Here’s how to do a pull-up with the correct technique:
- Start by standing directly below a pull-up bar. Place your hands in an overhand grip (palms facing away from your body) with your hands slightly further than shoulder-width apart. If you can’t reach the bar from standing on the floor, you can place a box beneath you and stand on that. Once your hands are holding onto the bar, you’re in your starting position.
- Inhale, then exhale. Lift your feet up from the floor or box so that you’re hanging from the bar, and engage your core by pulling your belly button in toward your spine. Pull your shoulders back and down.
- Engaging the muscles in your arms and back, bend your elbows and raise your upper body up toward the bar until your chin is over the bar. You can imagine bringing your elbows toward your hips if that makes the movement easier. As you move, avoid swinging your legs around or shrugging your shoulders up. You want to make sure your shoulder blades remain back and down throughout the exercise.
- At the top of the movement, inhale. Then extend your elbows and lower your body back down to the starting position.
This movement might not be possible for you to perform on your first attempt — which is totally OK (and very common!). If you can’t perform a pull-up like this off-the-bat, then you can perform exercise progressions to gradually increase your strength, until you get there.
How to progress to your first pull-up
It’s very normal to not be able to perform a full pull-up or to feel overwhelmed or exhausted, particularly if you haven’t done a lot of strength training before. Don’t give up! There are plenty of ways to progress up to a full pull-up — no matter what strength level you’re starting from. Here are a few ideas to guide your training.
Assisted pull-ups with a resistance band
One way to get the hang of the technique if you can’t perform the full movement is to use a resistance band. Start by looping the resistance band around the pull-up bar so that one end is secured around the bar, and place your foot in the loop at the bottom. You can then perform the movement as normal, but the band should lessen the resistance and allow you to pull your body up.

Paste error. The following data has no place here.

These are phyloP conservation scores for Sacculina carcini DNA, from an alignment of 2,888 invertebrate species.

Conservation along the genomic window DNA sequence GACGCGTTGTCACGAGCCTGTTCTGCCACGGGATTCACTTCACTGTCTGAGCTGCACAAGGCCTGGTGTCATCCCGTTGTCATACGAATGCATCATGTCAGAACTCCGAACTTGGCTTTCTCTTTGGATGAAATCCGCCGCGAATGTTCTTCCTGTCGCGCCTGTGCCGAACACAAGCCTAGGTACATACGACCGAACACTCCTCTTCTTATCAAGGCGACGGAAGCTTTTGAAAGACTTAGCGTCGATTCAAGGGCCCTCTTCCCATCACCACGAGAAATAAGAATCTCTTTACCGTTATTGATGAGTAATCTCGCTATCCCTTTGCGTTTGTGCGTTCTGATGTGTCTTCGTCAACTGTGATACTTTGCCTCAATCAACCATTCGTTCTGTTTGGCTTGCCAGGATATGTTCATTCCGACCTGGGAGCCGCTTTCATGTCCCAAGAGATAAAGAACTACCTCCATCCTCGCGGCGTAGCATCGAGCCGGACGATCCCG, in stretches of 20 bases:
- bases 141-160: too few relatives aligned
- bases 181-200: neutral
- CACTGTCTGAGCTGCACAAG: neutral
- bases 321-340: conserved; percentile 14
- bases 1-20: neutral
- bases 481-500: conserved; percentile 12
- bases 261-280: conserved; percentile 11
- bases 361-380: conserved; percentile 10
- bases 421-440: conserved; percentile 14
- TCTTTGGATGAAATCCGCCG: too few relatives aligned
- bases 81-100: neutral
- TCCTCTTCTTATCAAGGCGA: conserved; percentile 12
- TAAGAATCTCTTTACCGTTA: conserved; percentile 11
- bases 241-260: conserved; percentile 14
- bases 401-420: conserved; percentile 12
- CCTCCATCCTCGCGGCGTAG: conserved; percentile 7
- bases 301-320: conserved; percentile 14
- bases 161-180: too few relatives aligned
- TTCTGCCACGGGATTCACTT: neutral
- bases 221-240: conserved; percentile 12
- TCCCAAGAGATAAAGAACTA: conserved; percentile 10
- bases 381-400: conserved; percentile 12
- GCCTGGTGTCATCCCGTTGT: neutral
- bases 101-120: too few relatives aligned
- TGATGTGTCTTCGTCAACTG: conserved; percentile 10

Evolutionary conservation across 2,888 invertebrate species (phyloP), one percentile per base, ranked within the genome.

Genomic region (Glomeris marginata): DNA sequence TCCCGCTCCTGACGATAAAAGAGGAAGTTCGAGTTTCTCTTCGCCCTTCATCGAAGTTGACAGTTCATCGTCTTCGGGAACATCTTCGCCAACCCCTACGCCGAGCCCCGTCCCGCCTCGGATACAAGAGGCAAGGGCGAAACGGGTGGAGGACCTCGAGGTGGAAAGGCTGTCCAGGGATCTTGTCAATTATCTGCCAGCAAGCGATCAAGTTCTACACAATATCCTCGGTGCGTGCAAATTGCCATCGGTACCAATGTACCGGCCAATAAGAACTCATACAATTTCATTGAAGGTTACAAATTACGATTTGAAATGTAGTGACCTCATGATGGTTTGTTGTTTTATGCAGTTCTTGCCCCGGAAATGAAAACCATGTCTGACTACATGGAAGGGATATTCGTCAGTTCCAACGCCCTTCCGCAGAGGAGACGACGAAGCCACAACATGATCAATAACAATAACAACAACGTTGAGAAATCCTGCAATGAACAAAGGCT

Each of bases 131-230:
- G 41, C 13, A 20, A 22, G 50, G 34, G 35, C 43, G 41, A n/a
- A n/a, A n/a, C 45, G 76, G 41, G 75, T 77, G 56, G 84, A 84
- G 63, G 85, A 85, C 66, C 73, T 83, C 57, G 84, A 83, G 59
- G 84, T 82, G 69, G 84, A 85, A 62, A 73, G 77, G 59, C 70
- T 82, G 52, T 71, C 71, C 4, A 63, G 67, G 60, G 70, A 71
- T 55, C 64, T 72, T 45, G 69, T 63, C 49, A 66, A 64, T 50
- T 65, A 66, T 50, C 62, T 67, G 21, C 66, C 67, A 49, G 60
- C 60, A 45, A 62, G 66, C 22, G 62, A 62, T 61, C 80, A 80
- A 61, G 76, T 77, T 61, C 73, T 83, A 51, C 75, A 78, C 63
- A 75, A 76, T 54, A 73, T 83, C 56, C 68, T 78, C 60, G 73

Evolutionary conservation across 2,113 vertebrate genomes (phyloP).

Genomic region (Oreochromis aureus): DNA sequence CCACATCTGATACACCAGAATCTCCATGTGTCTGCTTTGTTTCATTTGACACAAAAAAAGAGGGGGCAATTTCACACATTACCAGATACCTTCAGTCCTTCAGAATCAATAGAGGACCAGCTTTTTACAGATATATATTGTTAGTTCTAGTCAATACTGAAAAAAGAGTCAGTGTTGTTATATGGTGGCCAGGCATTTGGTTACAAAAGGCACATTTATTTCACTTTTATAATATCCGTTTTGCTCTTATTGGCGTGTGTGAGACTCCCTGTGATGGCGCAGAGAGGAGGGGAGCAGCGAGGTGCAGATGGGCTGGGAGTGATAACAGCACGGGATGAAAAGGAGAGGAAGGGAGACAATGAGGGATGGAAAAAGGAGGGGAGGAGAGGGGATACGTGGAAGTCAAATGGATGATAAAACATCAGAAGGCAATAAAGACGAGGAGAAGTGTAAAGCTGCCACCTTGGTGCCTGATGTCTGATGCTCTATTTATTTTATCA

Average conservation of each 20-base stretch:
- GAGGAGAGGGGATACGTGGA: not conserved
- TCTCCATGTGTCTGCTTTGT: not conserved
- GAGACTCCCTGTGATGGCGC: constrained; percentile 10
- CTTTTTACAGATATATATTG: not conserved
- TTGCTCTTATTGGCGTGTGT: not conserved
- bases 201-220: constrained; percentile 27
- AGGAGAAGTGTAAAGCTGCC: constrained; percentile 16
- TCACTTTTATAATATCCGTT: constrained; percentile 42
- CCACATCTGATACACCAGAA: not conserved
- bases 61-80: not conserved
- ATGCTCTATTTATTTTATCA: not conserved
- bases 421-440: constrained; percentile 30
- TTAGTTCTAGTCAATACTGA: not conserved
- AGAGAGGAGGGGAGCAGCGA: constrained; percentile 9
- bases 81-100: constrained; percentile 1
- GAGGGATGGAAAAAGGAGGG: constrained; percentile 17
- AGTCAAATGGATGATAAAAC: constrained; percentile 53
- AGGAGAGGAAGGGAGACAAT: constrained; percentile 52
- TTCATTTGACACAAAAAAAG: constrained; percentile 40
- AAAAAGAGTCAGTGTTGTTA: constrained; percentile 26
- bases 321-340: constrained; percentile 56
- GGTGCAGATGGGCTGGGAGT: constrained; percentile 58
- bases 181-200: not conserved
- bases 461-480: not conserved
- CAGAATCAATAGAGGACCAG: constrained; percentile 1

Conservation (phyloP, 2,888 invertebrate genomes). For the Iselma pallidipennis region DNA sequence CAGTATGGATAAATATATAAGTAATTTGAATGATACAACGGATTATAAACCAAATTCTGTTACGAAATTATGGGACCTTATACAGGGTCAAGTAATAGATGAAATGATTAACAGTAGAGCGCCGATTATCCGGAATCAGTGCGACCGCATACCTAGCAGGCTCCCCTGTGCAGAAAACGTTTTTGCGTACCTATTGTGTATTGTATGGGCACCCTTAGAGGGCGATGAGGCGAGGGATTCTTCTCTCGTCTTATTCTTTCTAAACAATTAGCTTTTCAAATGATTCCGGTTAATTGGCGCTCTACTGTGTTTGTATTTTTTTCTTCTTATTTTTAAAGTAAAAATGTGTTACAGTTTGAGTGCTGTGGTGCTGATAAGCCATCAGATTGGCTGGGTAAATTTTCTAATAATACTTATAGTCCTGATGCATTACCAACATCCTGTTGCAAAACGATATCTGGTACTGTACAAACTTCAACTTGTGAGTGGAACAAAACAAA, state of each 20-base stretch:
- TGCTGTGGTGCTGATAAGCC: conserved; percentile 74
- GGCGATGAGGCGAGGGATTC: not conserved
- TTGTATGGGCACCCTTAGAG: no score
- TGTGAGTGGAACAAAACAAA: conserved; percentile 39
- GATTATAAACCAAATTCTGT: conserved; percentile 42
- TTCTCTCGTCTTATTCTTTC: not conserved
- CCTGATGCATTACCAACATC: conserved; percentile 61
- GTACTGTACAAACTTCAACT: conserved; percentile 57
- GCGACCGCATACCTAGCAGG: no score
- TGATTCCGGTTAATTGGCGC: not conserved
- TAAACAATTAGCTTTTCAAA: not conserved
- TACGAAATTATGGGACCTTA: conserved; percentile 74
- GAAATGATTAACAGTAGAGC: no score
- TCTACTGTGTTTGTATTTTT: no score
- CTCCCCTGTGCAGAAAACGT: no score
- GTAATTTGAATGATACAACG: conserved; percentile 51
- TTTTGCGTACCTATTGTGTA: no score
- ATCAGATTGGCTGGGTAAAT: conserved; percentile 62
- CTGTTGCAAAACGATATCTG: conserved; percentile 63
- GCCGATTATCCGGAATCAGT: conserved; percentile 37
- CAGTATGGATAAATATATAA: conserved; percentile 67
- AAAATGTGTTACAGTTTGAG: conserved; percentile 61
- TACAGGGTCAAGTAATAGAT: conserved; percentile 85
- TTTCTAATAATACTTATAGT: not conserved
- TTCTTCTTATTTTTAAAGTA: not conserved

The thicker the resistance band, the easier the movement will be. Once you’ve mastered the pull-up with a certain band thickness, gradually start to use thinner bands each time and eventually you should be able to perform the movement with no band at all.
An isometric hold on the pull-up bar involves jumping up to the top of the movement so your head is above the bar and your chest is against it (rather than pulling yourself up). You can either jump up from the ground or use a box. Once you’re there, hold onto the bar in that position for as long as you can. Repeat this hold three times as part of your strength training routine.
To do a negative pull-up, place your hands in an overhand grip just wider than shoulder-width apart. Use a box or sturdy chair to jump up to the top of the pull-up movement so that your chest is touching the bar. Then, slowly lower your body down until you reach the starting position of the pull-up movement.
This movement still builds strength in the same muscles, but is a modified pull-up that is easier to perform for beginners. Add negative pull-ups to your exercise routine by performing these in three sets of 12, making sure you take a break in between each set.
Mastering tough strength-training exercises
There are plenty of resistance exercises like pull-ups that are tricky to learn, especially if you are new to strength training. But you shouldn’t feel discouraged from doing them if you’re not quite there yet — there are always substitute exercises you can try to suit your skill level.
Whether you’re just starting to work out or you’ve been exercising for a long time, pull-ups are a great movement to add to your routine and there are so many ways to begin. Remember, we all start from somewhere and building up confidence and strength takes time!
The trick to learning how to do a pull-up and progressing to more challenging exercises is simply to give it a go, and progress towards a full pull-up with easier variations.
* Disclaimer: This blog post is not intended to replace the advice of a medical professional. The above information should not be used to diagnose, treat, or prevent any disease or medical condition. Please consult your doctor before making any changes to your diet, sleep methods, daily activity, or fitness routine. Sweat assumes no responsibility for any personal injury or damage sustained by any recommendations, opinions, or advice given in this article.